Building confidence, artistic self-expression, imagination boost, thought clarification, empathy and communication skills, better mental, emotional and physical health are some of the aspects that should be improved or developed at sudents after a long time of being engaged in oline classes.
They need to make themselves seen and heard, that’s why they need teachers’ help and support and teachers coming up with iteractive activities designed to accomplish their expectations.
Creative writing exercises can provide these perspectives, especially in a system that’s shifting towards standardized tests and data-driven work.
What never fails when we want to change the typical flow of the classes is using Comics. It is suitable for students of an intermediate level as the objective is to use comics to foster creative writing and vocabulary skills. Besides will, good mood and enthusiasm, they also need newspapers and construction paper.
The teacher asks students to name their favourite comic strips and describe what they like best about the characters in the strips. He/she tells students what his/her favourites are and explain that the „bubbles” in comic strips take the place of quotation marks. Using a comic strip from the newspaper, students try to write out dialogues in standard form, using quotation marks and phrases of attribution. It is a group activity. The teacher has students create their own character to be introduced as a newcomer to their favourite comic strip.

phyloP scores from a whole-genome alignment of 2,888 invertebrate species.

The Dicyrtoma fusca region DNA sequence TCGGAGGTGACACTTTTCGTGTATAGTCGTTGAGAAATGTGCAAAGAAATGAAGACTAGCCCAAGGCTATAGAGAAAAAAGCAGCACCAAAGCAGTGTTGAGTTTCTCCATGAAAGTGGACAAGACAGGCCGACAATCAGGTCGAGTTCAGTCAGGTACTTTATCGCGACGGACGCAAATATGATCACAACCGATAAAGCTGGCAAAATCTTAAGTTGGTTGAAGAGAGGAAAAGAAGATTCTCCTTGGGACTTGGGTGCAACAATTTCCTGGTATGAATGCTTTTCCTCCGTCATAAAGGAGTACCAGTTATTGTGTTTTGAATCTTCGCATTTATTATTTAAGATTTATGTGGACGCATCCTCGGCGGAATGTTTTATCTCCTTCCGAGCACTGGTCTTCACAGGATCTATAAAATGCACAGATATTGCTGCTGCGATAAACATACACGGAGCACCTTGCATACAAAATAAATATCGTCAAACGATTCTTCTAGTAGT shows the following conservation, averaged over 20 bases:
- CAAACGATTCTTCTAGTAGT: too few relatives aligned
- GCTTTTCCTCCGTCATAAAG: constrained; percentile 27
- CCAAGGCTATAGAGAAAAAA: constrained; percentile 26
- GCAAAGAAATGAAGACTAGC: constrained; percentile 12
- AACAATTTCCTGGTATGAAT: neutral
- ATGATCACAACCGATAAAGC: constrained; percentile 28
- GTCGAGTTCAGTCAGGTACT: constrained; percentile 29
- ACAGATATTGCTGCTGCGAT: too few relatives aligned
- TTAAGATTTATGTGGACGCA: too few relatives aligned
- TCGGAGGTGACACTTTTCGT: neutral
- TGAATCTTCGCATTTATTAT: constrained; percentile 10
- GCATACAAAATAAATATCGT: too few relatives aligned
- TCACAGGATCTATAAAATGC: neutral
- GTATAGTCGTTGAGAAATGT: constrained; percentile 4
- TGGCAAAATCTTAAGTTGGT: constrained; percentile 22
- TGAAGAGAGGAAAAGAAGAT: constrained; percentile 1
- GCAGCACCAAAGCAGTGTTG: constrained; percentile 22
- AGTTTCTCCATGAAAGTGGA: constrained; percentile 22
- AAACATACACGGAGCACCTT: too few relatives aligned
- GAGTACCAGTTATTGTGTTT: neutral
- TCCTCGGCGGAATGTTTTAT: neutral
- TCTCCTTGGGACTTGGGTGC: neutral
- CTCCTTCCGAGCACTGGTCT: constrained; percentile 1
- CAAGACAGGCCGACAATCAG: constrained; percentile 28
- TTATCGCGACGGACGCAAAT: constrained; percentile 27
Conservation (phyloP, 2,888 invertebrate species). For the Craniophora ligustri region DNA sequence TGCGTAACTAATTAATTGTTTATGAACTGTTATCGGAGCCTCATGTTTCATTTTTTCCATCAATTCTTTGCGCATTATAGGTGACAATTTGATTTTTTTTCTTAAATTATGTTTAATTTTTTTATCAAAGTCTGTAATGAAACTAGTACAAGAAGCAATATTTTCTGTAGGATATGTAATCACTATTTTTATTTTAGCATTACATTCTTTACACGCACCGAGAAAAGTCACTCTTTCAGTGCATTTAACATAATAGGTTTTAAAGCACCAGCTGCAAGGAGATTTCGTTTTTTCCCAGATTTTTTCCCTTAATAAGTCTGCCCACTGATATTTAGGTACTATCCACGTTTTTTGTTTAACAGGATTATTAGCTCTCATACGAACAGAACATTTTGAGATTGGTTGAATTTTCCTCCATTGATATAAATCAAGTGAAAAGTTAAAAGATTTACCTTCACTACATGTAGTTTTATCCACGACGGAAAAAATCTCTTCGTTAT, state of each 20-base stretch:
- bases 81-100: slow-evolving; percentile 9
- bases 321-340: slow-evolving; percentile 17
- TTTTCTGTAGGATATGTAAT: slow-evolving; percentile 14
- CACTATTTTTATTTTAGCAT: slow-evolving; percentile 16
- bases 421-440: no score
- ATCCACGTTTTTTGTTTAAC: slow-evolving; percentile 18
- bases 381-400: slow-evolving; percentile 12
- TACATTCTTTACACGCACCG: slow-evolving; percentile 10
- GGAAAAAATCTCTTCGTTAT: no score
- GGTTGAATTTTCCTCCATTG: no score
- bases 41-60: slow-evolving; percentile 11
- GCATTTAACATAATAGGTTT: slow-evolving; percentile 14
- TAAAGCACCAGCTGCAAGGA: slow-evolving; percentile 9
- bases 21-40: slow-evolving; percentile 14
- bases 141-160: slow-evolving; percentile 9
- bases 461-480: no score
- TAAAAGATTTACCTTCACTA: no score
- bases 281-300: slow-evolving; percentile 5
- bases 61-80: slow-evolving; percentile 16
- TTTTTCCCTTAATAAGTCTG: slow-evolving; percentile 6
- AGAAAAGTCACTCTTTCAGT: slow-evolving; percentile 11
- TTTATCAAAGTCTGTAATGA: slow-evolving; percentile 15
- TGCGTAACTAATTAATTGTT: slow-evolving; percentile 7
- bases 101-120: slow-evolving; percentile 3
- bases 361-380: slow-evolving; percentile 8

For example, they might develop a new kid in the „Peanuts” gang or a new pet in Garfield’s house. Then each student draws a picture of the new character and writes a description of the character’s personality. Next, students draw their own three-frame comic strip, using both new and regular characters. They should write the dialogue in bubbles above the characters’ heads. A good idea is to compile all the finished strips together for a class ”funny pages”.
Comics often contain unfamiliar words. Weekly vocabulary lists will be a lot more fun when students develop their own lists of new words, using comic strips as sources (serial and adventure strips are especially good for this activity.) Each week teachers should have students find five new words in the comics to write down and define. To underline the importance of using words in context, students should cut and paste the strips next to the words they have selected.
It is very important for them to spend a class period sharing the stories and let their stream of consciousness flow.